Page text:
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Re: [css3-regions] Separating regions markup

From: Alan Stearns <stearns@adobe.com>
Date: Thu, 29 Nov 2012 17:17:30 -0800
To: Bert Bos <bert@w3.org>, "www-style@w3.org" <www-style@w3.org>
Message-ID: <CCDD3B66.1A418%stearns@adobe.com>
On 11/29/12 12:36 PM, "Bert Bos" <bert@w3.org> wrote:

>On Wednesday 28 November 2012 00:11:18 Alan Stearns wrote:
>> Hey all,
>> 
>> As I mentioned last week, I've edited the sample code in Appendix A
>> [1] in CSS Regions to move the regions elements to a separate file
>> using custom elements from Web Components [2].
>> 
>> Bert, Håkon - does this approach satisfy your requirement for
>> separating content markup from layout?
>
>I think it can work.

This is very good to hear. Thank you for all of your feedback below.

>
>There are some other details missing, such as what the default
>formatting of these regions is. But those can be added.
>
>The previous time we discussed using an XML syntax for defining regions
>(XBL or generic XML) we didn't continue with the idea, I believe,
>because the CSS syntax (the template syntax) was shorter and more
>readable. It can be short, because it only handles regions that are
>aligned to a grid, but that seems to cover most of the cases.
>
>I don't mind also allowing an external resource to define regions. (Some
>systems already use such an XML file to define the layout; it could now
>be processed on the client side, rather than on the server side, which
>seems an improvement.) But being able to define a grid in one line in
>the style sheet itself is very convenient ('grid: "a b" "c d"'). I don't
>want to abandon that.

I agree. I think it makes sense to be able to define a template aligned to
a single grid in CSS, but to also have the ability to create a more
complex (and possibly nested) template with external markup. I want to
pursue both avenues.

>
>1) Using an external format for defining a display structure is similar
>to using an external image for a background. If something gets
>complicated (whether an image or a layout) it is good to put it in a
>separate file.

Yes, and it's particularly useful to have a separate file if the
complicated thing can be re-used.

>
>2) Serving that external resource as text/html is not a good idea,
>though. That suggests that you can read it, print it, etc. as if it were
>an HTML document. Better would be to use a new MIME type, something like
>application/component+xml.

That's feedback for the Web Components guys, which should go to the
public-webapps mailing list. I don't have a strong opinion on this, so
I'll let you decide whether to raise the issue there.

>
>3) For linking to that external resource, I suggest merging the 'grid'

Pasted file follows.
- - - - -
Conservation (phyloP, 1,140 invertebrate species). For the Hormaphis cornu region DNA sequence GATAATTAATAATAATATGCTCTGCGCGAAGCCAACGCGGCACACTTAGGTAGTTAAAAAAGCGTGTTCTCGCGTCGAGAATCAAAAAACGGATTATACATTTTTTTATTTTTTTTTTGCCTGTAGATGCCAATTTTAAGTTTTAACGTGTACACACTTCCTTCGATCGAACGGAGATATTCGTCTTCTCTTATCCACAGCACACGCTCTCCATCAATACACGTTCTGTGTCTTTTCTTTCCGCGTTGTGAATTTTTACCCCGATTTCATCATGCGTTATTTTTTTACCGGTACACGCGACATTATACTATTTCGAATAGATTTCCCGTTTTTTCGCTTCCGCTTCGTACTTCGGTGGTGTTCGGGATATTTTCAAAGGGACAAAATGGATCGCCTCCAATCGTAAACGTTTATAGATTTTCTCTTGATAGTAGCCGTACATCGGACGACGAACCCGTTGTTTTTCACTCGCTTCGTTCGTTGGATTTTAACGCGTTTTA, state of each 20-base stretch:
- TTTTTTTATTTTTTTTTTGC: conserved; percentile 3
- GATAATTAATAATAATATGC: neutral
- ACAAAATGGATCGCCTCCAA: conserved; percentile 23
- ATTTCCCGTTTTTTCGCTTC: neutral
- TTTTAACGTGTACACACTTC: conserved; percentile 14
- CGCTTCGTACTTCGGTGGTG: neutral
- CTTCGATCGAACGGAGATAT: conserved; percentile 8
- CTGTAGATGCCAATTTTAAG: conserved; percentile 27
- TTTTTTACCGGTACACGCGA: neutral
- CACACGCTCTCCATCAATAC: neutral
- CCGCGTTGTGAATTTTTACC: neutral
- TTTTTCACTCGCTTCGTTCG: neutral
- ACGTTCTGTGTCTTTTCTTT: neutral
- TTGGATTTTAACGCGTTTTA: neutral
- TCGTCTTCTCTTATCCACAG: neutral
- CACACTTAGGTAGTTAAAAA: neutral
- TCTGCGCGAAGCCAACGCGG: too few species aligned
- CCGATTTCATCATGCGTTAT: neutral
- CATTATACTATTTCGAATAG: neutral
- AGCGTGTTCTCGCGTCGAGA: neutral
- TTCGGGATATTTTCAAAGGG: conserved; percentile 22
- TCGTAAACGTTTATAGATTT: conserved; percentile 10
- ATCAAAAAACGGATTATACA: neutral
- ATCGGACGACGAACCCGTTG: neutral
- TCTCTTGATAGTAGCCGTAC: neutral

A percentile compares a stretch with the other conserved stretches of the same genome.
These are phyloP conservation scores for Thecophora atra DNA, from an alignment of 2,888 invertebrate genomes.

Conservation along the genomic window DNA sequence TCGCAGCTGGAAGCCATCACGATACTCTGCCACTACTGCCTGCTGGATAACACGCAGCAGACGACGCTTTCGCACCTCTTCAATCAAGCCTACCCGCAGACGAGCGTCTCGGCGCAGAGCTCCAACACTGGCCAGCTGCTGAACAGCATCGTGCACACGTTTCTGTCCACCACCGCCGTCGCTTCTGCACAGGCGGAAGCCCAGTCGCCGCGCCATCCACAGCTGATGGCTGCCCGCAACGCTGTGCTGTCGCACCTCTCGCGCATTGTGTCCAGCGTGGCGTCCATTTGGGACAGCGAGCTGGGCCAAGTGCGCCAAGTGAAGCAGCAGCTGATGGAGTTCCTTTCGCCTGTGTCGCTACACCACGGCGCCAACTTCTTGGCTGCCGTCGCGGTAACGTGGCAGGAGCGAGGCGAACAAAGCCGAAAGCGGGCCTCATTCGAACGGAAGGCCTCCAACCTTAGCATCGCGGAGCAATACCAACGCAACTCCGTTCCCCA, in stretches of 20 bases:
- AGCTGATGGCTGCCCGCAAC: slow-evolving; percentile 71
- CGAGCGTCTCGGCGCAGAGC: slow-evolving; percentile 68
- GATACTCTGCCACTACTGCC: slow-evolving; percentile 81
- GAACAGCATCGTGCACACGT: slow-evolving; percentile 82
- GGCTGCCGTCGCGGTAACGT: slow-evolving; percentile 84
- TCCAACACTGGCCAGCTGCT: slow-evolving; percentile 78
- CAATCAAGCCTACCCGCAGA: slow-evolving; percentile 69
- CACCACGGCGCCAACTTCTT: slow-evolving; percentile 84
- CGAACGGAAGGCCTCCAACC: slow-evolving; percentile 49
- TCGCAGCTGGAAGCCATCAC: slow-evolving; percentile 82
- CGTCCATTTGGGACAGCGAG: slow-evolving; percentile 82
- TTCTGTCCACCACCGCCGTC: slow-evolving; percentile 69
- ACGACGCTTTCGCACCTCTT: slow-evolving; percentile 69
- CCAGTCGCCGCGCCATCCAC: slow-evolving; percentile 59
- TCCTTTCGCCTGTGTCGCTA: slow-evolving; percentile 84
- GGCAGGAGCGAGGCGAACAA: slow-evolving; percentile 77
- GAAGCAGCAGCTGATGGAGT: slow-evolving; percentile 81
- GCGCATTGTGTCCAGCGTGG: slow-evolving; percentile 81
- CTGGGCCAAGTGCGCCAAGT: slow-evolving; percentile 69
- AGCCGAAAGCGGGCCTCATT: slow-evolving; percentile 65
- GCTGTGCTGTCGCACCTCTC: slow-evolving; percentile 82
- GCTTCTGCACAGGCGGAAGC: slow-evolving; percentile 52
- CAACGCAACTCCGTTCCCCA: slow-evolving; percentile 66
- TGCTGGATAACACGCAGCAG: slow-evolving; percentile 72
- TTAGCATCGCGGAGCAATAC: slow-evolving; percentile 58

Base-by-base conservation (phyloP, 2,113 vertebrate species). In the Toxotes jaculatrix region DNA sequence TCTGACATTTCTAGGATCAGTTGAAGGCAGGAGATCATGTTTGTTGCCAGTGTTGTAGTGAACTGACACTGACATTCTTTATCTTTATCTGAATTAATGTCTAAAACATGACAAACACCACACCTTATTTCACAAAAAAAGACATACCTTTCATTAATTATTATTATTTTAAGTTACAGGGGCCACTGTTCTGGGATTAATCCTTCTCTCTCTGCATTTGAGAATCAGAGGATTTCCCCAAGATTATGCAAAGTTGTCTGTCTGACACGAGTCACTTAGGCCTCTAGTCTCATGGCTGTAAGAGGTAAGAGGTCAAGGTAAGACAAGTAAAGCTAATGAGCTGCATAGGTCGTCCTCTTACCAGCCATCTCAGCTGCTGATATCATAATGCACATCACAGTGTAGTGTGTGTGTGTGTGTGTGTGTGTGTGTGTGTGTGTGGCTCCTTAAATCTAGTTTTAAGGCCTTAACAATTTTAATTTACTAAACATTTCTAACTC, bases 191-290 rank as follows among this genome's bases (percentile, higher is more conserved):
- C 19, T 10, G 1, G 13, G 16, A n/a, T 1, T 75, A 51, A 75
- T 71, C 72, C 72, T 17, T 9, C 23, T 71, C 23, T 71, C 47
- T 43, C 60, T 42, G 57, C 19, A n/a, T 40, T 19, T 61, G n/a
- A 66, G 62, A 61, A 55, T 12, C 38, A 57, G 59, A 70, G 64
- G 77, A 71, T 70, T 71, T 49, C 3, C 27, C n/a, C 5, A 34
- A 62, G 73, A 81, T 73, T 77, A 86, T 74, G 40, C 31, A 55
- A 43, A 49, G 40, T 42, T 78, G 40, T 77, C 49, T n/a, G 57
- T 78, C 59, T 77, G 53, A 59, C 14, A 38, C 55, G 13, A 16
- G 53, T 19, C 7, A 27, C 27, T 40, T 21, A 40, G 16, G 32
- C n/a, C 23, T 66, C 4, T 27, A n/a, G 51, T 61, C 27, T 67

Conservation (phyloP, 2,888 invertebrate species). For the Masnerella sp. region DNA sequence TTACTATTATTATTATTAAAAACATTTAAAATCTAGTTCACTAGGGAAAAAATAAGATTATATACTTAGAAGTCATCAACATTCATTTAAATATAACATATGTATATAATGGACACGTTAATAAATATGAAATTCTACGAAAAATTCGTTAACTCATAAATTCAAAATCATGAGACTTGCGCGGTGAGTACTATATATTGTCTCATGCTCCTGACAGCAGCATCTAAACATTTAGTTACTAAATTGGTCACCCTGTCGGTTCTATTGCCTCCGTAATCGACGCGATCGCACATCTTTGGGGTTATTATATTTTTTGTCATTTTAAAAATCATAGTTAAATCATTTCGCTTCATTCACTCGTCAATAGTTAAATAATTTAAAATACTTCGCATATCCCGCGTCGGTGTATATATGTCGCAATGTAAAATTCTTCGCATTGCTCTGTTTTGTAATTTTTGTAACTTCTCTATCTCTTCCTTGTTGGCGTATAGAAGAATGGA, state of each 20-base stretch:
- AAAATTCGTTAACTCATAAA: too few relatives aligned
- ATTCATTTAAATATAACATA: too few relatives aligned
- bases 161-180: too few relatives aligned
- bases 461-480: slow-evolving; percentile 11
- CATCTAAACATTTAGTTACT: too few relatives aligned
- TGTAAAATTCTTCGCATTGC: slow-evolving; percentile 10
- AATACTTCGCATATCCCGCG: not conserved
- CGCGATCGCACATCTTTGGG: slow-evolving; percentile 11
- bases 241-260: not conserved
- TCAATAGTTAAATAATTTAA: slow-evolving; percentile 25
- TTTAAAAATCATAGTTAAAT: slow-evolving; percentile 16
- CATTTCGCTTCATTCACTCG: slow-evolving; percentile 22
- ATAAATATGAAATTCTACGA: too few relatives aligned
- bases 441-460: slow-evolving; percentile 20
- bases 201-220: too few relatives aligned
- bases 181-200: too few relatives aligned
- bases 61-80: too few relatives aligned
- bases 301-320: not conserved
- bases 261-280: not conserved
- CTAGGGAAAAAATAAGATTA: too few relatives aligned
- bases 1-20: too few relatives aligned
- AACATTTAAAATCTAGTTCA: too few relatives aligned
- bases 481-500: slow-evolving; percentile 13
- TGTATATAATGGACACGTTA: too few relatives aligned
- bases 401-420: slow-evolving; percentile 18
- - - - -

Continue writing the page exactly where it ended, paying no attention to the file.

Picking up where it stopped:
>and 'decorator' properties. That avoids that we have to define which one
>takes priority (or how they combine). Using only one property allows the
>author to choose if he wants
>
>    DIV {
>      grid: "a b c"  "d e f"     /* define regions with CSS syntax */
>    }
>
>or prefers
>
>    DIV {
>      grid: url(regions.xml#r1)   /* define regions in XML */
>    }

I think it may be useful to keep these separate. There are probably uses
for having the contents of an element laid out in a grid, but then have
the entire grid wrapped in a decorator. It's already defined how they
interact - the grid layout goes into the <content> element of the template.

>
>4) You can refer to CSS-defined slots by their name:
>
>    P {flow-into: a}              /* flow into slot "a" */
>
>and there are scope rules (viz., the document tree) for finding which
>slot is meant if there are several of the same name. In the example in
>the wiki, the slots also have names (given by "class" attributes), so
>that seems to match nicely:
>
>    P {flow-into: region}         /* flow into slot "region" */

This is an interesting idea, but I'm not sure what would happen if there
are multiple class names on an element in a <template> that match a
particular named flow. It might be better to limit this to slots defined
in a grid template, as they can only have one name given to them.

>
>5) Regions will also have to be chained. The proposal for chaining grid
>slots is
>
>    DIV {
>      chain: a c f            /* make slots a c f into a single flow */
>    }
>
>That could work the same with external regions:
>
>    DIV {
>     chain: start region
>    }
>
>And two slots with the same name would be implicitly chained, in the
>order they appear in the external file. (E.g., the example on the wiki
>has two slots both named "region" which therefore form a single flow.)

I think this runs into the same issue I have with (4) above - what about